This is school break week for my son, so we’re away on a family vacation. And because I don’t understand the concept of “beach read” I brought Michel Houellebecq’s acclaimed novel, The Elementary Particles along. (Soumission is not yet available in English; this is preparatory reading for when it is.) I will hopefully finish it today.

I have a bunch of thoughts about the book, which has struck me by turns as touchingly sharp in its portrait of one very sad character (Bruno, who feels like something of an author-surrogate) and quite dull in its sweeping indictments, which amount to the assertion that this character, in his boredom and misery, is the exemplary hero of our age. It strikes me that the need to assert this – to pontificate upon the nature of society – is an index of failure as a novelist, the inability to see the world through any lens but that of his deeply alienated protagonist. That’s not how Dostoevsky’s Underground Man or Gogol’s mad diarist – or Roth’s Portnoy – earn our empathy, and through that empathy our appreciation for their understanding of the world.

I keep feeling that what Houellebecq sees as a novel of ideas is really just a novel of punditry, a degenerate notion of an idea that really amounts to an attitude or orientation. When Tolstoy or George Eliot lecture me in the midst of a novel, I put up with it because I know I am in the presence of actual ideas worth grappling with. With Houellebecq, so far at least, all I get is the feeling that I know the type, I’ve heard this before, and if I haven’t already been convinced I’m not going to be.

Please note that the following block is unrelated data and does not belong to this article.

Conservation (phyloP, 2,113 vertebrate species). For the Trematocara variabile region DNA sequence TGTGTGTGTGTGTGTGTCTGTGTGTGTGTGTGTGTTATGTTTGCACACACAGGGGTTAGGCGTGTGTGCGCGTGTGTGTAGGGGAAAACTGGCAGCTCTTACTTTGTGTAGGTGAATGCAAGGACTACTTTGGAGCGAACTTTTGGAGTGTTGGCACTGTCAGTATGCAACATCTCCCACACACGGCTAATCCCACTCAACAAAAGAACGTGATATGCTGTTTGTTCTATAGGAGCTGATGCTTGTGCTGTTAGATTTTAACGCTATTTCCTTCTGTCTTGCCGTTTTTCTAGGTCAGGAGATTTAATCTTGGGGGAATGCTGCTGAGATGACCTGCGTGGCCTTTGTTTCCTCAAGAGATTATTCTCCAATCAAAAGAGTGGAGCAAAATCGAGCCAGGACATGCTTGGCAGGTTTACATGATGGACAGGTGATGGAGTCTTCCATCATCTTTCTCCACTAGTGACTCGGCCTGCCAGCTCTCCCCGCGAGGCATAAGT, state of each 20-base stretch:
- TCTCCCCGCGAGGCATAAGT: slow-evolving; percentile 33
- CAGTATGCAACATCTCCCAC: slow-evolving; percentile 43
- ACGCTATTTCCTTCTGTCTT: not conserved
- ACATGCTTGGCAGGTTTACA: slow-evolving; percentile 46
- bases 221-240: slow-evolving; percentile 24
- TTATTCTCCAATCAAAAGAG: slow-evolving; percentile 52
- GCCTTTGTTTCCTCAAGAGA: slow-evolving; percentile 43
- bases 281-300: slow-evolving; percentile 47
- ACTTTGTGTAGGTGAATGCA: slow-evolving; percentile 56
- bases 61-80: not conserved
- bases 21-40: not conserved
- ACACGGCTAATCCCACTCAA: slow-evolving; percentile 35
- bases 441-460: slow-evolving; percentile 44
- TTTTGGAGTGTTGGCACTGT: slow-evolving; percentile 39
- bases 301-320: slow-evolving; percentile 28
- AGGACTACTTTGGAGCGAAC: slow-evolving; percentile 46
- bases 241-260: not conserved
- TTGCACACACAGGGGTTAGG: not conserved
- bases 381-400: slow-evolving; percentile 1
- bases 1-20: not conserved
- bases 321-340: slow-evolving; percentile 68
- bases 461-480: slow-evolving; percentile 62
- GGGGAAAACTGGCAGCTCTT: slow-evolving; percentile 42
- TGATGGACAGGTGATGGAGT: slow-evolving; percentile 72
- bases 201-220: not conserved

Perhaps that just means he was still searching for his ideal form, and perhaps now he has found it: what Mark Lilla, in his thought-provoking review of Soumission, called a “dystopian conversion tale.” We’ll see what I think when that novel comes out in English. But color me skeptical: I don’t think that ideas, the currents of civilization, can actually be blamed for one’s own personal inability to connect with other human beings or find meaning. The Elementary Particles is best when it stares unflinchingly at that condition as embodied in a single person, and worst when it engages in the evasion of blaming the world for that condition.

There’s a lesson in that for novelists – but also for pundits.